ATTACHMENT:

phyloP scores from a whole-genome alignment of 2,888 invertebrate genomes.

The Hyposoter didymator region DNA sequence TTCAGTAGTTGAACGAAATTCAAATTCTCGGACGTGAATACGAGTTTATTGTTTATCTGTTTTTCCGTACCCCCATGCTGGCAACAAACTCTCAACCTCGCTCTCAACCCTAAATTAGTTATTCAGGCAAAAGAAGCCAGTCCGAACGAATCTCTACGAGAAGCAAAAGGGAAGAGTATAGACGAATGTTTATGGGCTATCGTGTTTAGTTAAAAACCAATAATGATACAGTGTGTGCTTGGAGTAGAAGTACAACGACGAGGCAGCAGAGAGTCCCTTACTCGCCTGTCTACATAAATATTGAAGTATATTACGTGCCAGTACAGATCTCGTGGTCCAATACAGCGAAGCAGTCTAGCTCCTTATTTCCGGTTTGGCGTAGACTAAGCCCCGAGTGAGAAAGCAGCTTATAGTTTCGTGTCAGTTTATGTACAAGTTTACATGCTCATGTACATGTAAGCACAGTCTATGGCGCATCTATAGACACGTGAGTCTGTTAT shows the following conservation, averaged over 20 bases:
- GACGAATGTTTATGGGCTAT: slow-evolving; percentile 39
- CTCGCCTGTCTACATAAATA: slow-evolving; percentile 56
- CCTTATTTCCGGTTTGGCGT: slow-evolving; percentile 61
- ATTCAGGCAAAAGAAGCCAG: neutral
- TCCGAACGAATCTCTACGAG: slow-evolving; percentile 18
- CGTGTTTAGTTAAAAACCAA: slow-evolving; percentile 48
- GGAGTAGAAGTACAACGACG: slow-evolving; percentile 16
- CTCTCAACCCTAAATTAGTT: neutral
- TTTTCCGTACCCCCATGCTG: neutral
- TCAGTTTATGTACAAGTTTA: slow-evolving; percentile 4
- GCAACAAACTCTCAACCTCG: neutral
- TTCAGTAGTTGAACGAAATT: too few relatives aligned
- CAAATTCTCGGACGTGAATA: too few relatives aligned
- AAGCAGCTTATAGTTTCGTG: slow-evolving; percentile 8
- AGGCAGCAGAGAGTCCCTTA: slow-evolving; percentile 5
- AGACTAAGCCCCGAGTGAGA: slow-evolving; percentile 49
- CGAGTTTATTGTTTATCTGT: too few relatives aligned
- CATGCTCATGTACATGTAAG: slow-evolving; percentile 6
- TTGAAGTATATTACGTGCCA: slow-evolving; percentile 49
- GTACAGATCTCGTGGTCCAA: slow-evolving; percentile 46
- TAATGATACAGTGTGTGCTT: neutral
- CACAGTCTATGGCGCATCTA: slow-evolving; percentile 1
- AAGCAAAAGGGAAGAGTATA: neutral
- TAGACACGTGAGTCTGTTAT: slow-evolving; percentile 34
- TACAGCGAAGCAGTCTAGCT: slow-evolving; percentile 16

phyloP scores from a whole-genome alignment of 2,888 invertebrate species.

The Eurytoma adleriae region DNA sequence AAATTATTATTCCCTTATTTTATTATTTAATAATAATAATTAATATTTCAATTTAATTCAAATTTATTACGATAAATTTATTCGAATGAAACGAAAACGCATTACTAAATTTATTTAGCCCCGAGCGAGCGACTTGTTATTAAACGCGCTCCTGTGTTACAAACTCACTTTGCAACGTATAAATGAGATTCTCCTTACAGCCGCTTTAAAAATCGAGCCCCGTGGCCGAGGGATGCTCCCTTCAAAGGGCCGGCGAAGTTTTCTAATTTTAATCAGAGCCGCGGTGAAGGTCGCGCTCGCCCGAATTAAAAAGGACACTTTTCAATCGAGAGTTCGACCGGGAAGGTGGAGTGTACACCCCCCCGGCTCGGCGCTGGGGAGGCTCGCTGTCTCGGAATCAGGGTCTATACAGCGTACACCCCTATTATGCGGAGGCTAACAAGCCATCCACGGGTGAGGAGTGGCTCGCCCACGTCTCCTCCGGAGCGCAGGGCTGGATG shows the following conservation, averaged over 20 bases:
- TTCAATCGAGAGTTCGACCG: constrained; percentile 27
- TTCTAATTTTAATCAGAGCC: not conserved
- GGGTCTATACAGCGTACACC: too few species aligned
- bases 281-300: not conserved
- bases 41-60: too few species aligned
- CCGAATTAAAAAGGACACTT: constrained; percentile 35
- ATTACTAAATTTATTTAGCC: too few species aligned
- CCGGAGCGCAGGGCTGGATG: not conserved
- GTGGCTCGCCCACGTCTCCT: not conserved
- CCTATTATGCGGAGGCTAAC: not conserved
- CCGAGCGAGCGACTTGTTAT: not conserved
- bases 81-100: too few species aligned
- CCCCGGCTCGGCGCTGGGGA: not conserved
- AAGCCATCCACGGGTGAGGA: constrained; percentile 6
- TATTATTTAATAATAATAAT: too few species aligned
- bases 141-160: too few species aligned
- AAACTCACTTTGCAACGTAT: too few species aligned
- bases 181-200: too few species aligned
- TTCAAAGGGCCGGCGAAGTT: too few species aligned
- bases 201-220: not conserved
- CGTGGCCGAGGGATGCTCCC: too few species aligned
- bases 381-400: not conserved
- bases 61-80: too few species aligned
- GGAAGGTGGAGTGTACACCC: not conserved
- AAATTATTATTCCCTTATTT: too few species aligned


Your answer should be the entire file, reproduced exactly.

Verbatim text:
phyloP scores from a whole-genome alignment of 2,888 invertebrate genomes.

The Hyposoter didymator region DNA sequence TTCAGTAGTTGAACGAAATTCAAATTCTCGGACGTGAATACGAGTTTATTGTTTATCTGTTTTTCCGTACCCCCATGCTGGCAACAAACTCTCAACCTCGCTCTCAACCCTAAATTAGTTATTCAGGCAAAAGAAGCCAGTCCGAACGAATCTCTACGAGAAGCAAAAGGGAAGAGTATAGACGAATGTTTATGGGCTATCGTGTTTAGTTAAAAACCAATAATGATACAGTGTGTGCTTGGAGTAGAAGTACAACGACGAGGCAGCAGAGAGTCCCTTACTCGCCTGTCTACATAAATATTGAAGTATATTACGTGCCAGTACAGATCTCGTGGTCCAATACAGCGAAGCAGTCTAGCTCCTTATTTCCGGTTTGGCGTAGACTAAGCCCCGAGTGAGAAAGCAGCTTATAGTTTCGTGTCAGTTTATGTACAAGTTTACATGCTCATGTACATGTAAGCACAGTCTATGGCGCATCTATAGACACGTGAGTCTGTTAT shows the following conservation, averaged over 20 bases:
- GACGAATGTTTATGGGCTAT: slow-evolving; percentile 39
- CTCGCCTGTCTACATAAATA: slow-evolving; percentile 56
- CCTTATTTCCGGTTTGGCGT: slow-evolving; percentile 61
- ATTCAGGCAAAAGAAGCCAG: neutral
- TCCGAACGAATCTCTACGAG: slow-evolving; percentile 18
- CGTGTTTAGTTAAAAACCAA: slow-evolving; percentile 48
- GGAGTAGAAGTACAACGACG: slow-evolving; percentile 16
- CTCTCAACCCTAAATTAGTT: neutral
- TTTTCCGTACCCCCATGCTG: neutral
- TCAGTTTATGTACAAGTTTA: slow-evolving; percentile 4
- GCAACAAACTCTCAACCTCG: neutral
- TTCAGTAGTTGAACGAAATT: too few relatives aligned
- CAAATTCTCGGACGTGAATA: too few relatives aligned
- AAGCAGCTTATAGTTTCGTG: slow-evolving; percentile 8
- AGGCAGCAGAGAGTCCCTTA: slow-evolving; percentile 5
- AGACTAAGCCCCGAGTGAGA: slow-evolving; percentile 49
- CGAGTTTATTGTTTATCTGT: too few relatives aligned
- CATGCTCATGTACATGTAAG: slow-evolving; percentile 6
- TTGAAGTATATTACGTGCCA: slow-evolving; percentile 49
- GTACAGATCTCGTGGTCCAA: slow-evolving; percentile 46
- TAATGATACAGTGTGTGCTT: neutral
- CACAGTCTATGGCGCATCTA: slow-evolving; percentile 1
- AAGCAAAAGGGAAGAGTATA: neutral
- TAGACACGTGAGTCTGTTAT: slow-evolving; percentile 34
- TACAGCGAAGCAGTCTAGCT: slow-evolving; percentile 16

phyloP scores from a whole-genome alignment of 2,888 invertebrate species.

The Eurytoma adleriae region DNA sequence AAATTATTATTCCCTTATTTTATTATTTAATAATAATAATTAATATTTCAATTTAATTCAAATTTATTACGATAAATTTATTCGAATGAAACGAAAACGCATTACTAAATTTATTTAGCCCCGAGCGAGCGACTTGTTATTAAACGCGCTCCTGTGTTACAAACTCACTTTGCAACGTATAAATGAGATTCTCCTTACAGCCGCTTTAAAAATCGAGCCCCGTGGCCGAGGGATGCTCCCTTCAAAGGGCCGGCGAAGTTTTCTAATTTTAATCAGAGCCGCGGTGAAGGTCGCGCTCGCCCGAATTAAAAAGGACACTTTTCAATCGAGAGTTCGACCGGGAAGGTGGAGTGTACACCCCCCCGGCTCGGCGCTGGGGAGGCTCGCTGTCTCGGAATCAGGGTCTATACAGCGTACACCCCTATTATGCGGAGGCTAACAAGCCATCCACGGGTGAGGAGTGGCTCGCCCACGTCTCCTCCGGAGCGCAGGGCTGGATG shows the following conservation, averaged over 20 bases:
- TTCAATCGAGAGTTCGACCG: constrained; percentile 27
- TTCTAATTTTAATCAGAGCC: not conserved
- GGGTCTATACAGCGTACACC: too few species aligned
- bases 281-300: not conserved
- bases 41-60: too few species aligned
- CCGAATTAAAAAGGACACTT: constrained; percentile 35
- ATTACTAAATTTATTTAGCC: too few species aligned
- CCGGAGCGCAGGGCTGGATG: not conserved
- GTGGCTCGCCCACGTCTCCT: not conserved
- CCTATTATGCGGAGGCTAAC: not conserved
- CCGAGCGAGCGACTTGTTAT: not conserved
- bases 81-100: too few species aligned
- CCCCGGCTCGGCGCTGGGGA: not conserved
- AAGCCATCCACGGGTGAGGA: constrained; percentile 6
- TATTATTTAATAATAATAAT: too few species aligned
- bases 141-160: too few species aligned
- AAACTCACTTTGCAACGTAT: too few species aligned
- bases 181-200: too few species aligned
- TTCAAAGGGCCGGCGAAGTT: too few species aligned
- bases 201-220: not conserved
- CGTGGCCGAGGGATGCTCCC: too few species aligned
- bases 381-400: not conserved
- bases 61-80: too few species aligned
- GGAAGGTGGAGTGTACACCC: not conserved
- AAATTATTATTCCCTTATTT: too few species aligned